The NYSTEA Rider Representation campaign seeks to have at least two “rider-representatives” appointed to the governing board’s of the five largest public transportation authorities in NY State. A “rider-representative” is a person that meets the FTA criteria of being transit-dependent, and would hold a position with voting power on their respective Board of Directors.
The NYSTEA coalition believes that the appointment of rider-representatives can support the implementation of equitable transit policies in terms of transit service, capital investments, public outreach, and other methods by which transit agencies serve their constituents, especially those dependent on transit.
To learn more about the Rider Representation campaign view the fact sheets below and visit this page.
PDF versions can be downloaded here.
1. New York State Rider Representation Overview
2. Metropolitan Transportation Authority (MTA) – NYC/Downstate region
To see more click here.
3. Capital District Transit Authority (CDTA) – Albany region
To see more about the CDTA click here.
4. Centro (CNYRTA) – Syracuse region
5. Niagara Frontier Transportation Authority (NFTA) – Buffalo region
6. Rochester Genesee Regional Transportation Authority (RGRTA) – Rochester region
Fact sheets can be downloaded here in PDF format.
In September of 2014, the NYSTEA coalition submitted a letter to the Mayor of NYC, Bill de Blasio, urging him to include as part of his four recommendations submitted to Governor Cuomo, two rider-representatives for appointment to the MTA Board. The letter was endorsed by over 25 local organizations and 30 city councillors.
To learn more about the Rider Representation campaign click here.
To read the letter and see who has endorsed it view the images below and visit this page.
The following post was originally published on 1/22/2014, by Ryan Lynch of the Tri-State Transportation Campaign
Governor Andrew Cuomo released his 2014-2015 Executive Budget yesterday and a preliminary look suggests transit riders, pedestrians and bicyclists are seeing a lot more take than give.
Metropolitan Transportation Authority
While the budget increases MTA funding by $85 million, Governor Cuomo proposes to use $40 million in ”surplus” transit funds to pay off bonds issued by the State on behalf of the MTA. Until last year, these bonds were serviced with General Funds. In 2013, when Governor Cuomo swept $20 million in transit funds, the move was criticized by transit advocates as well as State Comptroller Thomas DiNapoli as a diversion of funds. The use of “surplus” funds to service this debt is something the Governor plans to do every year, beginning in FY2016:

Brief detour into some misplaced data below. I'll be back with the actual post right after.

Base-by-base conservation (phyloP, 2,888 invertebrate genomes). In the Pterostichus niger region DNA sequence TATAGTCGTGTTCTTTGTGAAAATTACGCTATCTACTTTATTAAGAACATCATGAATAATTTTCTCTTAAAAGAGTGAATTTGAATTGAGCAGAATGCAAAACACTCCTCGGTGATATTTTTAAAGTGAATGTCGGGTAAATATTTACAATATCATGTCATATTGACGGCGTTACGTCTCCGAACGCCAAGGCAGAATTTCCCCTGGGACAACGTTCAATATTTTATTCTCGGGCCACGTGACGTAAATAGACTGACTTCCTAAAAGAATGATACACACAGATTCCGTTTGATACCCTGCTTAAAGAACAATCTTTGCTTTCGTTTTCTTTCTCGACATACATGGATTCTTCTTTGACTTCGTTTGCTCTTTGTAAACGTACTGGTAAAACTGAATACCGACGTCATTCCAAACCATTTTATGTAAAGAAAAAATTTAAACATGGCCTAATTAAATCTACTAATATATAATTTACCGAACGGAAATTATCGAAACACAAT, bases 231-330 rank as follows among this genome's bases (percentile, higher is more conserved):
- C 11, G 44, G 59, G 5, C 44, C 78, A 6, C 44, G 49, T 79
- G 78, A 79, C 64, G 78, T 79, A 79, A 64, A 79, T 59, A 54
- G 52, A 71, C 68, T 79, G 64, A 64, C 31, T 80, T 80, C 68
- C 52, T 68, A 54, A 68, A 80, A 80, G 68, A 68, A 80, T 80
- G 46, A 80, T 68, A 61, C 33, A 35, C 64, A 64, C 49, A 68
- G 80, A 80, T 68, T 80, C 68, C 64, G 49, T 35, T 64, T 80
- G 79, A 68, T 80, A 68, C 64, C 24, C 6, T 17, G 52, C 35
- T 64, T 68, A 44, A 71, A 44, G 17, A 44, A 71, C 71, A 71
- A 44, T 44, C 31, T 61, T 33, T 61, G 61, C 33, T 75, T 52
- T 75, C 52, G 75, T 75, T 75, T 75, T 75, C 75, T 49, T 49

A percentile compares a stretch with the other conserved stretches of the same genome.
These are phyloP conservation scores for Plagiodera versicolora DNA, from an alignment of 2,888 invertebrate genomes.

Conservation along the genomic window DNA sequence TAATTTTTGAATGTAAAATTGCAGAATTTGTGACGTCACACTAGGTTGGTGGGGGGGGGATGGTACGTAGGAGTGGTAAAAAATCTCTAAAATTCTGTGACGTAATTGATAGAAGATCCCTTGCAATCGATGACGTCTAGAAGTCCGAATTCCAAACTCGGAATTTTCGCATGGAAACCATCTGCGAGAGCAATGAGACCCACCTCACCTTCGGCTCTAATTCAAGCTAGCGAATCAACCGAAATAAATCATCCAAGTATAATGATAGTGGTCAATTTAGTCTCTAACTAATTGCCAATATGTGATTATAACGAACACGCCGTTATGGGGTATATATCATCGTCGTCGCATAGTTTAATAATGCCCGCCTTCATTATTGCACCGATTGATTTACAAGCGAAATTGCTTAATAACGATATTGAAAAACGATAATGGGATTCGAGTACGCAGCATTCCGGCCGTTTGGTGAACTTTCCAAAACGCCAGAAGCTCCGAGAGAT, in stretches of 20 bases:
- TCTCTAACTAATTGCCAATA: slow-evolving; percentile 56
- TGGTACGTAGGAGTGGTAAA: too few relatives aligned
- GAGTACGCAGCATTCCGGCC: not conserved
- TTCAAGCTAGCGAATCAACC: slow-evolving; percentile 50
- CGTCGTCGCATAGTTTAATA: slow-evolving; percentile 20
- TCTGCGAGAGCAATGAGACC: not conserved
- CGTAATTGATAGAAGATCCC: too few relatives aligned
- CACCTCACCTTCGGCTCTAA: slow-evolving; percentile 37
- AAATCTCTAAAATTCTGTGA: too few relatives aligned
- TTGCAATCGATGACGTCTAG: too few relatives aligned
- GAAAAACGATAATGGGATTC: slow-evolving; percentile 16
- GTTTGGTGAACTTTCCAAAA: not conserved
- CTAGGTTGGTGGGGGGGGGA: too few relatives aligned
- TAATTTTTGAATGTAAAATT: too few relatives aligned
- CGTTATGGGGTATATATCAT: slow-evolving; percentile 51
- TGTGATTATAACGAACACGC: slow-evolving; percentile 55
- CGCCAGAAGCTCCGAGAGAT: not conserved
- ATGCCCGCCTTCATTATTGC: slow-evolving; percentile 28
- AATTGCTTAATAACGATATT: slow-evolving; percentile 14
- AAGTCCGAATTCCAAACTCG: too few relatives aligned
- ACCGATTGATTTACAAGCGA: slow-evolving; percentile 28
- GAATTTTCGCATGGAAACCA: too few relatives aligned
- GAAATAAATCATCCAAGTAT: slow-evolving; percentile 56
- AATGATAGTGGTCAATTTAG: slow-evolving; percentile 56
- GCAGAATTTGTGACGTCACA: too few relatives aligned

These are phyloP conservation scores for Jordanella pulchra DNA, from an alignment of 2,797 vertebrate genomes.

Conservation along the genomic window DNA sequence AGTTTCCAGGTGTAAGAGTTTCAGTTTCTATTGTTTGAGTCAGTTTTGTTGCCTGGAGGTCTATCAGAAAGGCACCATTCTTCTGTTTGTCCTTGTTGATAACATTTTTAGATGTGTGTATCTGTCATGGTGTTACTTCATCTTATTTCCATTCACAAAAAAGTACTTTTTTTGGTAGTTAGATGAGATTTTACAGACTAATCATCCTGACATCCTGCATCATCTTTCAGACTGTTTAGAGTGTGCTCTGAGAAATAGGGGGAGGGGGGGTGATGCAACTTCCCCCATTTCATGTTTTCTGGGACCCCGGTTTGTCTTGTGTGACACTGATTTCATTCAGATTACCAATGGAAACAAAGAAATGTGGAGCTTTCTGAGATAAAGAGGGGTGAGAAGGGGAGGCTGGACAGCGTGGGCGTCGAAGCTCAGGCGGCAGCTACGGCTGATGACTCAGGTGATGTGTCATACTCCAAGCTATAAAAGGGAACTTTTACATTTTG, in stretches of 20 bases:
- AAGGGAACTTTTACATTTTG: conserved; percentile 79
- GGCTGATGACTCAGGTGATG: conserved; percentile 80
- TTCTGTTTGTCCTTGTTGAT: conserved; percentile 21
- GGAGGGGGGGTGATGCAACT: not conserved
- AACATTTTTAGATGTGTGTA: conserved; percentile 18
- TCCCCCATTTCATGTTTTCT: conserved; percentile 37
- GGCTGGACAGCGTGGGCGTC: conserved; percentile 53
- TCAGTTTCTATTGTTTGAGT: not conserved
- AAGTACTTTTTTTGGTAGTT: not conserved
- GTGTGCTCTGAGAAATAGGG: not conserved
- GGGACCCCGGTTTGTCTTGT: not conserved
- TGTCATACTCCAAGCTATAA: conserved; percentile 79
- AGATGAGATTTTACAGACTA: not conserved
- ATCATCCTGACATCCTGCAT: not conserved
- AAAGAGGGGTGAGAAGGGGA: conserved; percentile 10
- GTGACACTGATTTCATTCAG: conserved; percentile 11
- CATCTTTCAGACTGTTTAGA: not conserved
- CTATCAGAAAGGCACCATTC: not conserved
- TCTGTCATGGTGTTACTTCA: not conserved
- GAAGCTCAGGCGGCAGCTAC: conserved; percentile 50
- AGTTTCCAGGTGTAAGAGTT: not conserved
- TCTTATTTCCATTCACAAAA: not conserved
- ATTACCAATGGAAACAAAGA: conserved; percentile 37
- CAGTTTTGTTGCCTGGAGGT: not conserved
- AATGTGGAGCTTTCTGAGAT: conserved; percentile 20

Metro Mass Transportation Operating Aid (MMTOA) Debt Service Offset: The budget proposes to offset General Fund support for the MTA debt service costs by utilizing $40 million in dedicated resources from the MMTOA account to the General Debt Service Fund, with $20 million in resources available for the same purpose on an annual basis beginning in FY 2016.
While the Governor’s budget includes $310 million from the State’s General Fund to the MTA to compensate for lost revenue resulting from the rollback of the payroll mobility tax (PMT) in December 2011, this flat amount (which has been included every year since 2012) could be actually shortchanging potential revenue. The New York State Department of Labor estimates that 218,300 jobs were created in the downstate MTA region from November 2011 to November 2013, which means that additional PMT revenue likely would have been generated from these additional jobs, in excess of the $310 million. This additional revenue may have been enough to offset the proposed four percent MTA fare increase in 2015.
Non-MTA Transit Systems
Upstate transit systems will receive a total of $175.9 million from the budget, an increase of only $2.3 million over last year’s allocation. In addition, according to the budget, non-MTA downstate transit systems like Nassau Inter-County Express, Westchester Bee Line and Suffolk County Transit, will be sharing an increase of only $5.6 million. As a point of comparison, last year, NICE bus alone received $5.1 million in additional state support for transit operations.
New York State Department of Transportation
The Executive Budget provides $3.4 billion to cover the second year of NYSDOT’s two year capital program. The budget allocates $155 million in funding for the New York Works program that will accelerate future projects into 2014-2015. The budget does maintain Consolidated Highway Improvement Program (CHIPS) and Marchiselli program funding at $477.8 million. These programs are key sources of funding for local public works departments for projects like repaving and maintenance of roadways. Unfortunately for pedestrian and cycling advocates, the Governor did not consider an ask for $20 million in annual dedicated pedestrian and cycling funding that advocates have called for in recent weeks. While the Transportation Enhancements Program, which helps pay for municipal pedestrian and bike projects, received a more than 50 percent increase from the Governor last week, this one time increase does not sustain the growing demand for these projects as an annual appropriation would.
New York State Thruway Authority